Improving the administration of justice by military courts in Africa: An appraisal of the jurisprudence of the African Commission on Human and Peoples' Rights

Publication Type:

Journal Article


African Human Rights Law Journal (2019)



Africa, justice, Military Courts, right to a fair trial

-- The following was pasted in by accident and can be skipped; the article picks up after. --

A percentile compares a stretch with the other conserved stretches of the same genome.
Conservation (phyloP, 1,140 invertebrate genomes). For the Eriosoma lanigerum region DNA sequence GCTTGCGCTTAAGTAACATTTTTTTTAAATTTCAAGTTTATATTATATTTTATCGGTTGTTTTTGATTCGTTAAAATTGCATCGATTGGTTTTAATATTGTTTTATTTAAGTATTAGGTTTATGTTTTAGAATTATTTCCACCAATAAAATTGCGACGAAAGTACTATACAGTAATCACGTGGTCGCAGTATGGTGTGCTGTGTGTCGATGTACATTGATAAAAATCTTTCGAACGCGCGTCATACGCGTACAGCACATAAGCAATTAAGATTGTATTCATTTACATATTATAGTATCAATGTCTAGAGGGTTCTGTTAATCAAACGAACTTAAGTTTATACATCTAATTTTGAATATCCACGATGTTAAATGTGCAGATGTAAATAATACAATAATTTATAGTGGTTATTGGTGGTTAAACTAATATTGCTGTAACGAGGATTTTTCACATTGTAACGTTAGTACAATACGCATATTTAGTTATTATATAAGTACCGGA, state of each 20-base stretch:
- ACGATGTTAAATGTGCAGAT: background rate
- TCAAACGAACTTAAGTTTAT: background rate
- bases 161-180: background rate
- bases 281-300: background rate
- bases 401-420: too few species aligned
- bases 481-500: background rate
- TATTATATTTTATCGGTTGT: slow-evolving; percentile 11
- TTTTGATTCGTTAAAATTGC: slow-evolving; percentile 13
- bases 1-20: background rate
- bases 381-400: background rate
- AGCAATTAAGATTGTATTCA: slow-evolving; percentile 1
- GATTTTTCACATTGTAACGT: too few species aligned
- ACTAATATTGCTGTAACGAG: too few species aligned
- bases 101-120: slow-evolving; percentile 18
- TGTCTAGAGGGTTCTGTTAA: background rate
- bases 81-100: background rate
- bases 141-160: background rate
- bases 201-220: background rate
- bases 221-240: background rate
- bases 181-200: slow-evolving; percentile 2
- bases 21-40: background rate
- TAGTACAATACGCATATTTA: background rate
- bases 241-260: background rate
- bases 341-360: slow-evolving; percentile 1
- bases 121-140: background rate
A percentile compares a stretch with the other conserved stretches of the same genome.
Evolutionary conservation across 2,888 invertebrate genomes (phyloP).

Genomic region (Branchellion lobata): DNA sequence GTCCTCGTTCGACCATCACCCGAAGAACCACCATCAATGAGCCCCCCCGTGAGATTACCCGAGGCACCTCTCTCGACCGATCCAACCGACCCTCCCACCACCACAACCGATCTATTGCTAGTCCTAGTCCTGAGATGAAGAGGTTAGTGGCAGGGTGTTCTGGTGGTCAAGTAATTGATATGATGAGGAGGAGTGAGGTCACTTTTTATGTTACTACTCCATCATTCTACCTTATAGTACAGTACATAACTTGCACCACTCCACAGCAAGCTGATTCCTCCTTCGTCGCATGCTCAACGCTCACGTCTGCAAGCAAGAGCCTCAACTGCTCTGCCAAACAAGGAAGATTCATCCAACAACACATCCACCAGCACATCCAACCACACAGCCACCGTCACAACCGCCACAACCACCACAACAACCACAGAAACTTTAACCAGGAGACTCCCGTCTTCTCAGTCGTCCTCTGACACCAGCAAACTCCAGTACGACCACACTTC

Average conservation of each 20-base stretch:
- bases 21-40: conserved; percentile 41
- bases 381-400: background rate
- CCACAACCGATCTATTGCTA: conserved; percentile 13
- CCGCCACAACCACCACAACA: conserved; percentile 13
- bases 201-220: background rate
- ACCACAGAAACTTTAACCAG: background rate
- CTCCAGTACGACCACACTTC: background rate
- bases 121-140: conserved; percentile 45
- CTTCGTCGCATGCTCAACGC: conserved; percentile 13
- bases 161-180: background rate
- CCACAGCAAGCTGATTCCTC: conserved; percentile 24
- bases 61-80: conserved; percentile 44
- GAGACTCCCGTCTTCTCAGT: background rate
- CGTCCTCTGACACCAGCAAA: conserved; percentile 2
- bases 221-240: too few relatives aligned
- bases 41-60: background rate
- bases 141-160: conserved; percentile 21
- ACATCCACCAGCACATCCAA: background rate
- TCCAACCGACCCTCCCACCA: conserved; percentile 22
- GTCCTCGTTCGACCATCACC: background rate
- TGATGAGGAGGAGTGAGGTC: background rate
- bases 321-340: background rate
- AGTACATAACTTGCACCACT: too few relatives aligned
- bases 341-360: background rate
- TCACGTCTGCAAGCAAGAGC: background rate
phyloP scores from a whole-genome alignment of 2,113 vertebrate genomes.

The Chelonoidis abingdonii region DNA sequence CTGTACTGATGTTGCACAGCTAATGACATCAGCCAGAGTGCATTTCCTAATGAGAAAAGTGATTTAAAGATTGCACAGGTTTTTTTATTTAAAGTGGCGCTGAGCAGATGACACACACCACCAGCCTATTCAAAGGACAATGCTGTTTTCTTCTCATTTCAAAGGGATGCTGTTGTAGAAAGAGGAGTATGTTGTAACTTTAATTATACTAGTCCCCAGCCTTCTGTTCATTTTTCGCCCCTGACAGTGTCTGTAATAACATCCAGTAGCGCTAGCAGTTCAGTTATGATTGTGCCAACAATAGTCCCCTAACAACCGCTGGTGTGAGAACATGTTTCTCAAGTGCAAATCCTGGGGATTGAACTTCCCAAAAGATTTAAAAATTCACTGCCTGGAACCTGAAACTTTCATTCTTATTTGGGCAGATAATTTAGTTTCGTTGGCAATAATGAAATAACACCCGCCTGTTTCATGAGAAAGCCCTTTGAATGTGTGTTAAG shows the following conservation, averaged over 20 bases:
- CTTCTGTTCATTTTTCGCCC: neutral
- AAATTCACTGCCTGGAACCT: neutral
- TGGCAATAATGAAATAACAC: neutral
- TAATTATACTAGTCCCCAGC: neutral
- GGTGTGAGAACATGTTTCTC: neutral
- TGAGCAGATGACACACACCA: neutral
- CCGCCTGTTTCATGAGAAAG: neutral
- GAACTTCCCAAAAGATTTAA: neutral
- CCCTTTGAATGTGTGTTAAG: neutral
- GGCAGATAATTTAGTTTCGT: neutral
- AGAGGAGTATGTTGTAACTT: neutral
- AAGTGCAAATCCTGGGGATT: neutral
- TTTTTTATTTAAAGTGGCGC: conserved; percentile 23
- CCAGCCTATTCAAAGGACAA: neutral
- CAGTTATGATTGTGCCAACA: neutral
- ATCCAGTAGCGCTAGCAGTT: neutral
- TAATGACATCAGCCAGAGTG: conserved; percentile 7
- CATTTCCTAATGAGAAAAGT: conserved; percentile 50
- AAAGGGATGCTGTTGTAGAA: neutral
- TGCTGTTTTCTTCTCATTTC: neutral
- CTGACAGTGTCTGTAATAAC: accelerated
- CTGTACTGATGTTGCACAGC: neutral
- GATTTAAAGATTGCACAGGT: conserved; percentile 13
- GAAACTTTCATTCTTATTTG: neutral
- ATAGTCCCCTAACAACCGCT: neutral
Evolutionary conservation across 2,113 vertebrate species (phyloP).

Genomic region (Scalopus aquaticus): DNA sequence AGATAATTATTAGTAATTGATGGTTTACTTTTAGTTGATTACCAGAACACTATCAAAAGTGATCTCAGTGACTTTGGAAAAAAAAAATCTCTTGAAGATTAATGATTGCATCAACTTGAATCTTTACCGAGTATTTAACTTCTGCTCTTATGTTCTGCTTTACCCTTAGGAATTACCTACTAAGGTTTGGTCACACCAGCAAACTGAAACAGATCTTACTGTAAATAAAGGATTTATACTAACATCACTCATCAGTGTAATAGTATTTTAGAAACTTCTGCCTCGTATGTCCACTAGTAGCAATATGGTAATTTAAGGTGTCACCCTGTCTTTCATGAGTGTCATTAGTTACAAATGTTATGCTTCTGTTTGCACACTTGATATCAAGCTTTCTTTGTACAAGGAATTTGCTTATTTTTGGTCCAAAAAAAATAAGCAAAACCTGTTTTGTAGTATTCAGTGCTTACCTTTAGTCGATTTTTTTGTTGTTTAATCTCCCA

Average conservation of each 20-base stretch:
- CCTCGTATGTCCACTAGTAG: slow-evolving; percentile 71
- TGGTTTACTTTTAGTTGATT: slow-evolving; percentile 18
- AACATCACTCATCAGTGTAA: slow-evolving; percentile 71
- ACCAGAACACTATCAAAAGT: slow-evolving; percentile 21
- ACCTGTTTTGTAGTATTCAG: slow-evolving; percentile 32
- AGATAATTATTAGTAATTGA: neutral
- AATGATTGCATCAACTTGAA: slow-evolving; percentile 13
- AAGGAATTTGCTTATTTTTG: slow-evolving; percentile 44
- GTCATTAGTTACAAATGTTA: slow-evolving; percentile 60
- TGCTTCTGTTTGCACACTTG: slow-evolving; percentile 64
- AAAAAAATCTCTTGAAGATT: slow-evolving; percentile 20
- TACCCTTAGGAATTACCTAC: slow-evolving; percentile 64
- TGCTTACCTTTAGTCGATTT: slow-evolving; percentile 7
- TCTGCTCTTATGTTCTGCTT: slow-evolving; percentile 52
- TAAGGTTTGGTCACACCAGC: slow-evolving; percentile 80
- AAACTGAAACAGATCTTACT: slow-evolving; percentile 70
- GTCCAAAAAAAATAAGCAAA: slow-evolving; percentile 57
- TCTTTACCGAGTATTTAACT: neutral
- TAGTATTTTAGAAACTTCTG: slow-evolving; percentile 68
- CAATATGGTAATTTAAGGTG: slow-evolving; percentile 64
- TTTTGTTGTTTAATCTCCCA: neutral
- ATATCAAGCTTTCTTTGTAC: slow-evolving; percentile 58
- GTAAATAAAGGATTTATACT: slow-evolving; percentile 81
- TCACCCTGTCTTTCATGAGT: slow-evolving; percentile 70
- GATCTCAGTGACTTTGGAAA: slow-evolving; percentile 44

The African Commission on Human and Peoples' Rights was established to protect and promote human and peoples' rights on the African continent. This mandate extends to protecting and promoting human rights in the administration of justice by all organs that exercise judicial power, including military courts. In the execution of its mandate the African Commission has developed important jurisprudence on different aspects concerning the administration of justice by military courts. In this jurisprudence, the African Commission has expounded on what constitutes a violation of the African Charter on Human and Peoples' Rights and how military courts should administer justice in a manner that conforms to internationally-agreed standards, especially those relating to the right to a fair trial. Through desk review, the contribution appraises this jurisprudence. In analysing this jurisprudence, the article tries to draw a comparison, especially with the jurisprudence of the Human Rights Committee and other UN-established initiatives. It is argued that although the African Commission has done fairly well in interpreting the relevant provisions of the African Charter and in laying down principles and rules that should be followed by military courts in administering justice, there is still much the Commission can do to improve the administration of justice through military courts in Africa.